The new government, led by President Dr. Mohamed Muizzu, has announced the presence of 77 Indian soldiers in the Maldives to operate the helicopters and Dornier aircraft.
The new administration also said that the previous government had entered into over 100 agreements related to foreign relations with the Indian government; outside of development initiatives.
At the first media briefing since the presidential inauguration of Dr. Muizzu, the Under-Secretary for Public Policy of President's Office Mohamed Firzul Abdulla Khaleel said that the information gathered by the current administration revealed the presence of 77 Indian soldiers in the Maldives.
When MNDF seniors were summoned to the National Security Committee in 21 to question about foreign military presence, they confirmed 75 Indian soldiers were stationed in the Maldives to operate the helicopter and the Dornier aircraft.
On Saturday, November 18, President Dr. Muizzu made an official appeal to the Indian government to deport its soldiers back home. President Muizzu met with Indian Minister of Earth Sciences Kiren Rijiju, who was the special envoy of the Indian government attending the presidential inauguration ceremony, and made the formal request to withdraw its troops.
At Sunday's press briefing, Firzul had provided details of the Indian soldiers' responsibilities:
- 24 military personnel stationed to operate and manage the helicopter gifted by the Indian government
- 25 officers to operate the Dornier aircraft
- 26 officers to operate the additional helicopter gifted by the Indian government
- Two soldiers stationed for repairs and maintenance work of the aircraft and helicopters
Firzul further noted that the current administration will begin efforts to alter and amend the provisions in the agreements with India made detrimentally towards the Maldives. He said the government is now working to collect information and documents pertaining to the agreements.
"Based on the information we have gathered and verified so far, we can attest that the previous administration had entered into over 100 bilateral agreements with India. I would like to point out that this number is excluding the agreements towards urban development," Firzul said.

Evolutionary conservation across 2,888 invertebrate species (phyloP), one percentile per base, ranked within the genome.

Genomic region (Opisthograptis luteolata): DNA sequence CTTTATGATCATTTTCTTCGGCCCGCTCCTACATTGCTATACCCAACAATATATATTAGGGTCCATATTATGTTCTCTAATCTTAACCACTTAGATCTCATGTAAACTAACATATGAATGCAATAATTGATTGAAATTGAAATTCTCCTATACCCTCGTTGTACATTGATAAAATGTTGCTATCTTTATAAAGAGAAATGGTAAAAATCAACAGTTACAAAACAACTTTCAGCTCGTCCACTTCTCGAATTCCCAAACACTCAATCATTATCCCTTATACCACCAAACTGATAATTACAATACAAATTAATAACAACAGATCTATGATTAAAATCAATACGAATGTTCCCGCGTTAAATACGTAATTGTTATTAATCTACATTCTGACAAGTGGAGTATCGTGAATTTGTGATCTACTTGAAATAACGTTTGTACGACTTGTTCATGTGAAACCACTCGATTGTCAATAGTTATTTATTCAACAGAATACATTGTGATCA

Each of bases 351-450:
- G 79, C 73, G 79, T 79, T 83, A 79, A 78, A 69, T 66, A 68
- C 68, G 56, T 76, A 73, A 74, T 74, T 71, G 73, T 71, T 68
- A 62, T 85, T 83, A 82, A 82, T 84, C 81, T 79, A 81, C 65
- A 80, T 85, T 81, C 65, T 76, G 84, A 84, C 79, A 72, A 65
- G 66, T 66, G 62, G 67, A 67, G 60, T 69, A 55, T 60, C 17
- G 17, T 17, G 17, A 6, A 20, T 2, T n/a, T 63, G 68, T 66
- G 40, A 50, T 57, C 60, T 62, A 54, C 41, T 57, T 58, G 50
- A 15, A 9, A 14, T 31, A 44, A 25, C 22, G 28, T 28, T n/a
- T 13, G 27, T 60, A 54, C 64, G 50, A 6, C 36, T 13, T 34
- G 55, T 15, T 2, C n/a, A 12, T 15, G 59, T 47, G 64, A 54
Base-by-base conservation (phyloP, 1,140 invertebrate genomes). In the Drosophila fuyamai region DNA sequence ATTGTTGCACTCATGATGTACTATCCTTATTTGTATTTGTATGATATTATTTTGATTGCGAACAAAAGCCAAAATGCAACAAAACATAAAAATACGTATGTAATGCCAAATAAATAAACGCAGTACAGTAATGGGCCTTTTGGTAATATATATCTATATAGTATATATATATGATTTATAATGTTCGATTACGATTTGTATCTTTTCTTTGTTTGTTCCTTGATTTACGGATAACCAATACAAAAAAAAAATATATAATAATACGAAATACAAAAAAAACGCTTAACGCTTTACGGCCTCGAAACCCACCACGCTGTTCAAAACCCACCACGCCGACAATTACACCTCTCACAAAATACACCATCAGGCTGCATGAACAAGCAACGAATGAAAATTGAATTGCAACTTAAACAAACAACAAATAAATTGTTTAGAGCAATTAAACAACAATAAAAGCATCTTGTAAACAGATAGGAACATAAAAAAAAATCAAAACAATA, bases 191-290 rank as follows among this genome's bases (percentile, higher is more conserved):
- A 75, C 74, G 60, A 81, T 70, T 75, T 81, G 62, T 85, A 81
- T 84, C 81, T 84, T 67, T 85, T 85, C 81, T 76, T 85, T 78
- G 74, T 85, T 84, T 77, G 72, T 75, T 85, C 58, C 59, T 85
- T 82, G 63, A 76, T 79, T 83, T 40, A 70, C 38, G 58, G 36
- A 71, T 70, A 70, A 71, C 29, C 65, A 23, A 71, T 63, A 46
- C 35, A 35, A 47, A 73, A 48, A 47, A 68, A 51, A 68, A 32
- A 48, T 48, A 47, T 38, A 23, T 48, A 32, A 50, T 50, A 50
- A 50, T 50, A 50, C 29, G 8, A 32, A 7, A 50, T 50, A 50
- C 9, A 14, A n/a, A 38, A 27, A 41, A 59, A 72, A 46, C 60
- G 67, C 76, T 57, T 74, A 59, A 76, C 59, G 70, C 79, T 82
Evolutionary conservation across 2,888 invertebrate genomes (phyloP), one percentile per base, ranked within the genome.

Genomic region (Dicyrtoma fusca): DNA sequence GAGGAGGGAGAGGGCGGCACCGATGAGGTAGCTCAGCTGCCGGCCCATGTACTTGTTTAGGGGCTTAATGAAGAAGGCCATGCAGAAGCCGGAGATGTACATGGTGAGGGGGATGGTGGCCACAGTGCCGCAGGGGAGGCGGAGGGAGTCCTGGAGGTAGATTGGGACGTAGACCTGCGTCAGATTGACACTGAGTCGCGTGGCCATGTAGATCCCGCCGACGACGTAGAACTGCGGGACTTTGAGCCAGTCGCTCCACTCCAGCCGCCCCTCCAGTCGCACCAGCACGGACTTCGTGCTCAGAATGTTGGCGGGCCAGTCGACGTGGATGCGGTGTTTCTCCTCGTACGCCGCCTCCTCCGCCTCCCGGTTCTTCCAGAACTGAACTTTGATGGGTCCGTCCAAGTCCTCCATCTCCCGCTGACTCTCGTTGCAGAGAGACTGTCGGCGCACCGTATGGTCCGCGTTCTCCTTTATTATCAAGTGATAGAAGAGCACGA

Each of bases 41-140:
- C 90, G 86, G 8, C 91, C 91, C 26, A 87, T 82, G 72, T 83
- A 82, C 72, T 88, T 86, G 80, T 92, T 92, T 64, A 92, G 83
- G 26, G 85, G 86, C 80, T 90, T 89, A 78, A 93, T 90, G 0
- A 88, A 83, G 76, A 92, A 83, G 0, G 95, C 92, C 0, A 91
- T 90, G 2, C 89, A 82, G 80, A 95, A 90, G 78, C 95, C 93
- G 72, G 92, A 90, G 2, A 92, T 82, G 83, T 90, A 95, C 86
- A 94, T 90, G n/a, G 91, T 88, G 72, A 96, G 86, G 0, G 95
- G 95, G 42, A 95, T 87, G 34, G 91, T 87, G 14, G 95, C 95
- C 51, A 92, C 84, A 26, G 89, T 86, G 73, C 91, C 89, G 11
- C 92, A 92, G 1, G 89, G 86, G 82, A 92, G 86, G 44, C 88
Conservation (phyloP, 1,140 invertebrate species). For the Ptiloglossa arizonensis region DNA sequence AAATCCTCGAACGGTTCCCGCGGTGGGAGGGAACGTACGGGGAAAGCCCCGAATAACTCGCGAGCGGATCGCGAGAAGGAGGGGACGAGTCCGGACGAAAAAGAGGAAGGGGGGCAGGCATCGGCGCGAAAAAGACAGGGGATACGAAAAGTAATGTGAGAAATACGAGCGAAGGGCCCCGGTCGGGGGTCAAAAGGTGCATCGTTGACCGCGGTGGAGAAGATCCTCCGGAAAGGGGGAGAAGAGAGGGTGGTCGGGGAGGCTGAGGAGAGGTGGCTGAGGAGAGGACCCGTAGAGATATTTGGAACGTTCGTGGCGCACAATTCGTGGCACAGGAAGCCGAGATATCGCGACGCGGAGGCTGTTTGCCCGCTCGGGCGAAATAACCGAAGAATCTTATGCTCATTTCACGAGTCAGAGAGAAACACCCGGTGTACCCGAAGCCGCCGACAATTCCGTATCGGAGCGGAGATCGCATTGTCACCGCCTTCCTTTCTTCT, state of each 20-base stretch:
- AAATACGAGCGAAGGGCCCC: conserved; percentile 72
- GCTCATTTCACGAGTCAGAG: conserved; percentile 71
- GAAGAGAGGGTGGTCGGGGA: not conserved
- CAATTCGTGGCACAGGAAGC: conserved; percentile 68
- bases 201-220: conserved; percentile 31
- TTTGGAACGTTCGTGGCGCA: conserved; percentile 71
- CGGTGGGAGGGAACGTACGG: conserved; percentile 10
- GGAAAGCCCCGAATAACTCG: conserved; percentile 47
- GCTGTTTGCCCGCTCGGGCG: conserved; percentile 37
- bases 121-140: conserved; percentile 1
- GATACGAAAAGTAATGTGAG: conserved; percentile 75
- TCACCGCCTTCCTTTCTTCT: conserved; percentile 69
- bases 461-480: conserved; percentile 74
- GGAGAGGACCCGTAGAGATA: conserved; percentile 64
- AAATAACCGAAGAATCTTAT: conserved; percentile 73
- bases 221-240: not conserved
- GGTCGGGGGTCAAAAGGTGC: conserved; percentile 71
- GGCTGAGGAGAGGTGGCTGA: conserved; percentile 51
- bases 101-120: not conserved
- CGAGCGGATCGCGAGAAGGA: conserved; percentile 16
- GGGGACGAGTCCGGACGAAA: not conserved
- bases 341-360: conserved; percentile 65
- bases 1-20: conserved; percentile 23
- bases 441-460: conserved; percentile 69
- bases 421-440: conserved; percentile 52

Additionally, Firzul provided details of the works carried out by the helicopters and Dornier aircraft in the past five years, which include;
- 661 medical evacuations
- 220 surveillance operations
- 100 search missions
- Defense training, Covid sample collection and transportation, VIP services, and air crew transfer
"These operations brought notable benefits to locals as well, however, Maldivian citizens do not want permanent residency of foreign soldiers in the country for any given purpose, which is the basis on which the President will execute his policies," Firzul added.
He further highlighted the requirement for additional time to research the documents related to all the agreements the previous government entered with India. Firzul said President Muizzu has already begun efforts to make necessary amendments to said agreement to ensure preservation of Maldivian sovereignty.
Despite several appeals to reveal the details of Indian soldiers present in the Maldives, the Information Commissioner decided against it citing it would pose a danger to the country's national security. However, High Court on November 9 overturned the commissioner's decision.
The first appellate court in its verdict stated that the commissioner failed to provide sufficient reasoning for their decision to conceal the information, and held that though the commissioner said the decision was on the basis of the confidential agreement between the countries, the authority failed to verify the presence of the agreement or its provisions.
The three judges' bench of the High Court unanimously agreed that the Information Commissioner's Office was required to amend its decision about disclosing the information, citing the office acted outside of legal procedures.